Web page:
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Chicago Cubs on trial over wheelchair access at Wrigley Field

The father of a boy with muscular dystrophy claims Wrigley Field has pushed Cubs fans with disabilities into "the worst seats in the house."

CHICAGO (CN) — Attorneys for the Chicago Cubs were in federal court for a bench trial Monday morning, defending the century-old baseball organization against accusations that it had violated the Americans with Disability Act.

According to those accusations, recent $1 billion renovations to the Cubs' Wrigley Field in Chicago removed much of the 109-year-old stadium's wheelchair-accessible seating.

What ADA seating still exists, attorney David Cerda said Monday in his opening statements, "is located in low visibility areas with poor angles."

Cerda first filed federal ADA charges against the Chicago Cubs in December 2017, on behalf of his son David Cerda Jr. who suffers from muscular dystrophy. Cerda Jr. is confined to a wheelchair, but is a lifelong Cubs fan, his father said.

"He attended his first game when he was only 3 months old," the elder Cerda said.

Prior to renovations that began at Wrigley Field in 2014 as part of the so-called 1060 Project, Cerda said he and his son would regularly attend games in a lower box wheelchair seating area behind home plate. By 2017, Cerda claimed, that seating area no longer existed.

As part of the renovations, it had been destroyed to make room for a bar.

"It's a textbook failure to integrate the seats according to the ADA," Cerda said.

The 1060 Project, named after Wrigley Field's address at 1060 W. Addison Street on Chicago's North Side, largely concluded in 2019 after five years of construction. Billed as a "long-awaited restoration and expansion of Wrigley Field," it updated the aging stadium's infrastructure and added numerous luxury amenities, including new premium seating areas, indoor restaurants and bars.

But Cerda argued that all these improvements came at the cost of shunting wheelchair-bound general admission fans to some of "the worst seats in the house." Per photo evidence Cerda provided in his opening statements, these seating areas are behind poles or beneath visibility-blocking terrace overhangs along the first and third baselines, and in ground-level covered alcoves where viewers are separated from the field by tinted glass.

"Sitting behind that dark pane of glass is like watching the game on a dark television... It's like being in a cave," Cerda said.

Cerda is not the only one to make these accusations. Federal prosecutors filed their own ADA violation suit against the Cubs last July, following an investigation into the stadium that began in 2019. Per that investigation, the government echoed Cerda's case by alleging the 1060 Project renovations eliminated several wheelchair-accessible general admission seating areas to make room for new amenities and high-priced luxury seats.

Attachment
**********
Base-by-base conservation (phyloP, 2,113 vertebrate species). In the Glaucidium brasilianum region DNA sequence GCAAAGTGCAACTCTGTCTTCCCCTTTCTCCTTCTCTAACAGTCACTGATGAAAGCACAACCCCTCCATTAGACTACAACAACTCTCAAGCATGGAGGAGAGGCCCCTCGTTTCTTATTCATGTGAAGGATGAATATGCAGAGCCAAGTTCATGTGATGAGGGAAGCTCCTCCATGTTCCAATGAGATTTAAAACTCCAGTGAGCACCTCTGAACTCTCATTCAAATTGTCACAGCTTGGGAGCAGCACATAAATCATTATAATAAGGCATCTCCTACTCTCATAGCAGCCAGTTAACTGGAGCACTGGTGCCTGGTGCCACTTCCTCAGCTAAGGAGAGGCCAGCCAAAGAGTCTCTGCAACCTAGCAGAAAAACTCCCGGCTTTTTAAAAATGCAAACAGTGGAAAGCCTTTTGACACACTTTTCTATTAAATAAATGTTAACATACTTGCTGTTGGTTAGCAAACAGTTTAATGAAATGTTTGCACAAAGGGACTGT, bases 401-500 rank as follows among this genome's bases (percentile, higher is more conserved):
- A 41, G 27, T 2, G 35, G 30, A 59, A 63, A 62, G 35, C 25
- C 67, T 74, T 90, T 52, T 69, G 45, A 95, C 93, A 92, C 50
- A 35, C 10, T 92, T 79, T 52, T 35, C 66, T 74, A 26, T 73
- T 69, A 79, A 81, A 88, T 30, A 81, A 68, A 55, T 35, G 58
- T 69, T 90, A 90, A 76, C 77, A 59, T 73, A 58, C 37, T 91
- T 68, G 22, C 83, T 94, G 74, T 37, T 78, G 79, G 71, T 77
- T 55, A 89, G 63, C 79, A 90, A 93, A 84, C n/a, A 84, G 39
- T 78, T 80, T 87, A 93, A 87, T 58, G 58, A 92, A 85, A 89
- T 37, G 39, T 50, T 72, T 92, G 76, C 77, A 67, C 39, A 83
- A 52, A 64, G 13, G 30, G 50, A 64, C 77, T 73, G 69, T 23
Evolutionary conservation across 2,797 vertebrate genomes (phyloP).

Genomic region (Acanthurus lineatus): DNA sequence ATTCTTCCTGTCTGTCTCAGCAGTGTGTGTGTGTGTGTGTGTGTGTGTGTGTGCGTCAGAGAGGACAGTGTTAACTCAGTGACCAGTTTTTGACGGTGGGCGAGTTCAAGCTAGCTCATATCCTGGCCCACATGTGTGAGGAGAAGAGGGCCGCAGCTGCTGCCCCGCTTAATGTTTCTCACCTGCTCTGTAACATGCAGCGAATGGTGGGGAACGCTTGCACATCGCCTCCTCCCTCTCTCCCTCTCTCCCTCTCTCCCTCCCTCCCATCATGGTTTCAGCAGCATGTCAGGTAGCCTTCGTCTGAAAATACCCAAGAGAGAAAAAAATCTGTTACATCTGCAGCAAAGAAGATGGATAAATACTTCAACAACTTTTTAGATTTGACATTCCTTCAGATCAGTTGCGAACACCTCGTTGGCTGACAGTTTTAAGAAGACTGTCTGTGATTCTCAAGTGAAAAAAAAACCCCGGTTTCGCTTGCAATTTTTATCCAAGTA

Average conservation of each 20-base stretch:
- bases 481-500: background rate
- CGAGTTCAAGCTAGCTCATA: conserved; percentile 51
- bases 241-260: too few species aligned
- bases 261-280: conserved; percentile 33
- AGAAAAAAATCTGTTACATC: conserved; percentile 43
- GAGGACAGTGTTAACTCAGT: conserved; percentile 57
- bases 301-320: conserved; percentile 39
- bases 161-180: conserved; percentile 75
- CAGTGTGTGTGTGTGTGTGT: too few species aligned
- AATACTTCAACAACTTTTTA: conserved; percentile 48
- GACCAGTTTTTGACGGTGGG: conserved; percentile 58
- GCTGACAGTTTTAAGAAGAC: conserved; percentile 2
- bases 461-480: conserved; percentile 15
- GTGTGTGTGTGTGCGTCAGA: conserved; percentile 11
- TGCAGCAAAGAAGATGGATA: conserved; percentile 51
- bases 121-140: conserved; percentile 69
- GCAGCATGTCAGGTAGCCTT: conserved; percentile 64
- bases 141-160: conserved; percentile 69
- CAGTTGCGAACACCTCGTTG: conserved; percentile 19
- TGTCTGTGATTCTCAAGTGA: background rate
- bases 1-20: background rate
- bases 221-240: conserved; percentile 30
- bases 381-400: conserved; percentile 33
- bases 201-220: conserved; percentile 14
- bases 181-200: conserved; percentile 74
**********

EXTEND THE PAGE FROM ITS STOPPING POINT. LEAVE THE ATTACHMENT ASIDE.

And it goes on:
"Wrigley Field previously had 19 general admission wheelchair seats underneath the press box and directly behind home plate, but the Cubs eliminated these wheelchair seats to make room for the Catalina Club and moved them down the first and third base lines," the government's complaint claimed.

The government's case surmised that there are now only 44 wheelchair-accessible grandstand aisle seats in Wrigley Field, less than a quarter of the 187 such seats it said the stadium should have under the ADA. On Monday, Cerda and the Cubs' lawyers agreed that Wrigley Field actually needed even more wheelchair seating in order to be ADA-compliant - a total of 209 seats spread evenly across the stadium.

The Cubs' lead attorney Donna Welch claimed in her opening arguments Monday morning that because of the 1060 Project renovations, Wrigley Field had those seats and more. She counted a total of 225 wheelchair-accessible seats spread evenly across the stadium, counting 37 in the bleachers, 66 on the first level seats, 76 on the terrace level and 46 on the upper deck.

Welch disputed that Cerda Jr. no longer being able to access his preferred seating behind home plate counted as an ADA violation, so long as he could still access one of those 209 seats elsewhere.

"The Cubs need to provide disabled fans with [seating] choices, not the best seats in the house," Welch said, later adding that "one fan's individual preferences do not define the ADA."

Welch also argued that Wrigley Field's status as a national historic landmark - the only Major League Baseball stadium with that designation - meant any ADA considerations had to be weighed against preserving its historic footprint.

"Federal law requires that when a historic landmark is renovated, it provides ADA seating as much as is feasible... but without altering the historic nature of the building," she said.

As a bench trial, there is no jury to decide whether Wrigley Field really is in violation of the ADA. Instead, U.S. District Judge Jorge Alonso, a Barack Obama appointee, will make that decision himself after the attorneys have finished presenting their cases. Alonso said in pretrial filings that he expects the trial to last through the end of this week.

No trial date has been set in the government's similar case against the Cubs.

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Categories / Appeals, Civil Rights, Regional, Sports, Trials

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